European vehicle regulations require such headlamps to be equipped with lens cleaners and an automatic self-leveling system to keep the beams aimed correctly regardless of vehicle load and attitude, but no such devices are required on motorcycles, or where ECE regulations are inapplicable.
For that reason alone, xenon headlights are a blessing. At least around here. Not a single xenon-lit car blinds me, as opposed to those with halogen lights that don't even bloody know that they have a damn wheel/knob to adjust the headlights. Or some drive around with full beam because they can't actually tell the difference from within the car (I assure you, you can with xenon).
On motorcycles it's not ubiquitous enough, yet. That fake glaring blue crap you see on cars? That's just plain stupid and as explained below has nothing to do with xenon.
For corporate use, end users usually don't have a choice but to follow company policy. Guess what that policy would be. Question: would an advertising agency enable tracking on its own corporate browsers?
It is indeed interesting to know how the choice is going to be enforced with OEMs, because you might as well alter the default user profile in a sleazy deal with $ADVERTISER$
if you dont like the terms, you can pretty quickly leave that site.
And how exactly does that favor of those defending DNT, i.e. advertisers and site owners?
the less time the CPU or GPU has to spend doing something the more time it can spend idling
It also enables more complex graphics on a higher display resolution without sacrificing performance or battery life. Efficiency savings don't always translate to devices that consume less (Jevons paradox).
I've sincerely run out of patience with apathy and inattention
This. But there's nothing legal you can do about it.
Has anyone investigated yet what data is actually transmitted to Cisco's backend?
I'm trying me best to please everyone, here.
Putting a thin veneer of technology over "might makes right" doesn't change the underlying principle.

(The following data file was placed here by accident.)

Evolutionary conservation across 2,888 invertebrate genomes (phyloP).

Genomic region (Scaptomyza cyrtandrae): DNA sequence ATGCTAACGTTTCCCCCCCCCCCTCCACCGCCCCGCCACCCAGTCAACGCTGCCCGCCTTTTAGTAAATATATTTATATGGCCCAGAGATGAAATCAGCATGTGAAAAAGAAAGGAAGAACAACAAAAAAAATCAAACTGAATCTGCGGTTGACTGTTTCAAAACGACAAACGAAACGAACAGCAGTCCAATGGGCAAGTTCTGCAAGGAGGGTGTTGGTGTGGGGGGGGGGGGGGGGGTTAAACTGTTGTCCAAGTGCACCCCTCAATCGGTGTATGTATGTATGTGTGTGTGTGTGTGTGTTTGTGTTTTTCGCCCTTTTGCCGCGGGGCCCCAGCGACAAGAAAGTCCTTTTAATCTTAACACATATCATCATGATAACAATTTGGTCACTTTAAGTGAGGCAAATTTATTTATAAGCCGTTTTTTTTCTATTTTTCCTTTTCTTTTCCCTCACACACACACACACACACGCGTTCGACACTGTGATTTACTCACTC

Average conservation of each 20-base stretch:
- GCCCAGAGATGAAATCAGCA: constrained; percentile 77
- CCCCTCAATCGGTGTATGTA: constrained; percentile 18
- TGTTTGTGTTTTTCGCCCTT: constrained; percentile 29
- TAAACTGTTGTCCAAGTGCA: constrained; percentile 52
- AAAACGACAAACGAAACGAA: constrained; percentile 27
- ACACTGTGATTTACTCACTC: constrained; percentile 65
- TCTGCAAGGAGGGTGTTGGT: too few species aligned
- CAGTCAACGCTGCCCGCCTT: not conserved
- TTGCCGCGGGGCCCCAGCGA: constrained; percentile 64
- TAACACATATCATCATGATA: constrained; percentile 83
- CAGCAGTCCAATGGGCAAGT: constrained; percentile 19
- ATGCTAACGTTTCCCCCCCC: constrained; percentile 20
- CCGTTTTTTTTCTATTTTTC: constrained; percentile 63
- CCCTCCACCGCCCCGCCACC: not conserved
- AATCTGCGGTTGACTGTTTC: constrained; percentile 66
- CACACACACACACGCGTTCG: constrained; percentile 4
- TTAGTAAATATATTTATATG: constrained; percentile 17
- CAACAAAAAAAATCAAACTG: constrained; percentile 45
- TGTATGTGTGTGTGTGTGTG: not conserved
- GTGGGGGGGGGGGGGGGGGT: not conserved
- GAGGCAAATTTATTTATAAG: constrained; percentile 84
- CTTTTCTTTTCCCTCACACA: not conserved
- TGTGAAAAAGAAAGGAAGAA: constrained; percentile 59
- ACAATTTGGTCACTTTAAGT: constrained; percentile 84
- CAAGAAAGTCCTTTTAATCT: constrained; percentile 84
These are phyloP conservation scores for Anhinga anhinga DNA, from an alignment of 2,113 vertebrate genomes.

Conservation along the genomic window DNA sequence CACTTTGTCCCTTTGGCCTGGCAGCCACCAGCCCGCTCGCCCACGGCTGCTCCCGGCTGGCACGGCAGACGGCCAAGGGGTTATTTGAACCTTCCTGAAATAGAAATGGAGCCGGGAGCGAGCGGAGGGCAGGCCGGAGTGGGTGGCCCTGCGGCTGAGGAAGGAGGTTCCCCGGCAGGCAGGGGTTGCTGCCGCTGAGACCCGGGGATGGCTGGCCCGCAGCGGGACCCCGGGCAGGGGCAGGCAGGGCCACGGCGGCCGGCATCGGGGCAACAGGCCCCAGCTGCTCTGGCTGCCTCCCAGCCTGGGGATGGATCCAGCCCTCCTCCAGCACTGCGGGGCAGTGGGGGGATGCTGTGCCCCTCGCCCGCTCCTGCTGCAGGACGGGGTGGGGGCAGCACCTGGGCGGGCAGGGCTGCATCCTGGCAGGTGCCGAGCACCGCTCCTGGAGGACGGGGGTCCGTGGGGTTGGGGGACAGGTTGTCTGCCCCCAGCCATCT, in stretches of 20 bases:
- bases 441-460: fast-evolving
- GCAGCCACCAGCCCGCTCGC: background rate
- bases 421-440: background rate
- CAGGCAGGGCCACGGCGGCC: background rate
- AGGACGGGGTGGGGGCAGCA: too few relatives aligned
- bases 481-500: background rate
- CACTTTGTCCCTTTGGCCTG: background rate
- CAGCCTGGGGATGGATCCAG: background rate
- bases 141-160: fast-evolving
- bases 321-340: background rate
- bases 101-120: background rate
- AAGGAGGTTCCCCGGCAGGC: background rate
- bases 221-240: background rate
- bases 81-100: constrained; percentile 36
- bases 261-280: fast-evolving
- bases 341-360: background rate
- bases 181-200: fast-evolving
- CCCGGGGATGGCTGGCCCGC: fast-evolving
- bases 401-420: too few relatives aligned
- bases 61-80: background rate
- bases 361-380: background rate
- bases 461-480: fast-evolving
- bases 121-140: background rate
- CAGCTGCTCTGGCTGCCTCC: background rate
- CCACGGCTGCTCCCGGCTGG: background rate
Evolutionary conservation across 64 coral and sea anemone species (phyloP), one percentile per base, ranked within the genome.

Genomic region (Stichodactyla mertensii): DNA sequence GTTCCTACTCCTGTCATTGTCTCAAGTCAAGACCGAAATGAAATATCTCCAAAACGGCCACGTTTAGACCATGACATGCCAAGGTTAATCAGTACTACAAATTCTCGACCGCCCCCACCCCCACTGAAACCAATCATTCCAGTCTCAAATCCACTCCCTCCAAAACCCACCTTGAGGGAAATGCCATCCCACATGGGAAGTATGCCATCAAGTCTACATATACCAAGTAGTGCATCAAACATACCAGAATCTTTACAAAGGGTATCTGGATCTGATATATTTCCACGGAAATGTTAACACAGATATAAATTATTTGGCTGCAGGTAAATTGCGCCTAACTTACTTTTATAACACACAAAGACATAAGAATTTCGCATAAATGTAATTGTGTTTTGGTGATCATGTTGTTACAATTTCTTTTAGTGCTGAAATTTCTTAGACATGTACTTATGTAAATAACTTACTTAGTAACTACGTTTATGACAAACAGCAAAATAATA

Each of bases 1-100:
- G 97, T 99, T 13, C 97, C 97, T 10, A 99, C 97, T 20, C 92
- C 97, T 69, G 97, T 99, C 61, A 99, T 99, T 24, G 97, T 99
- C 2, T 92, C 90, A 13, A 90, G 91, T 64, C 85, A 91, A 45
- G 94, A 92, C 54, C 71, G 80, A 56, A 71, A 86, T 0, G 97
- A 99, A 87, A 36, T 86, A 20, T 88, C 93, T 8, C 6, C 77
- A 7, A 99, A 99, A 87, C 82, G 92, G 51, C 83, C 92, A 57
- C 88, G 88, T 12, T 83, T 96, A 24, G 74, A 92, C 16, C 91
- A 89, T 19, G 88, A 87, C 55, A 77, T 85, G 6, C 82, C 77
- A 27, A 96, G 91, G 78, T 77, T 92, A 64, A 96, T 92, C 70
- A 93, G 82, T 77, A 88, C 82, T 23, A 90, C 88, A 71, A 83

The hacker(s) responsible for releasing the data probably laugh about statements like these. It doesn't change that sensitive data can be stolen by bad security policies, or simply when someone publishes something somewhere they shouldn't have.
The company should be fined for mistakes like these, because despite your very nice laws on intent and everything, people will find sensitive data when they're looking for it, and it shouldn't have been this easy. Technically, information this wide in the open is free game, and the publisher of the data didn't realize that. Hence the idiot tax.
This data is potentially visible for anyone looking for it. This is more like your physician's practice, or the bank manager, who doesn't really bother to lock up when he leaves for the day, with signs all across the office happily directing you to the filing cabinets. Nobody can steal the records, but they can look at them at will. It may well still be trespassing, but should the physician or bank manager get away with it?
some random person asked if it was the business data and if they could have it, and the moron executive said why not, here it is.
It's stronger than that. The briefcase had references to the contents on it. Also, if you assume that they don't put locations of secure pages in the robots.txt because they're not accessibly anyway, but it had an entry for a confidential but unsecured page, then they should have been fully aware that this page was publicly accessible.
send a very brief incorrect set of data indicating a head in the crosshairs
But... That's cheating!
Unless, of course, domain policies are intentionally configured to allow replay attacks.
Windows is a a proprietary product that will never in its life come with KeePass, Notepad++, ImgBurn, TrueCrypt and Firefox unless you make it so (it's easy to customize a Windows image file with a custom answer file, so you actually can).
You're going to have to make a choice: people whine about Windows having too many features that results in the community yelling "Bloat!" or even leads to anti-trust lawsuits if Microsoft includes a proprietary version of said software, or: look at it as a bare operating system that can run the applications you want to run. You can't have it both ways.
By the way, msiexec
Especially after they've pulled the drive out and plugged a copy of it into their forensics kit?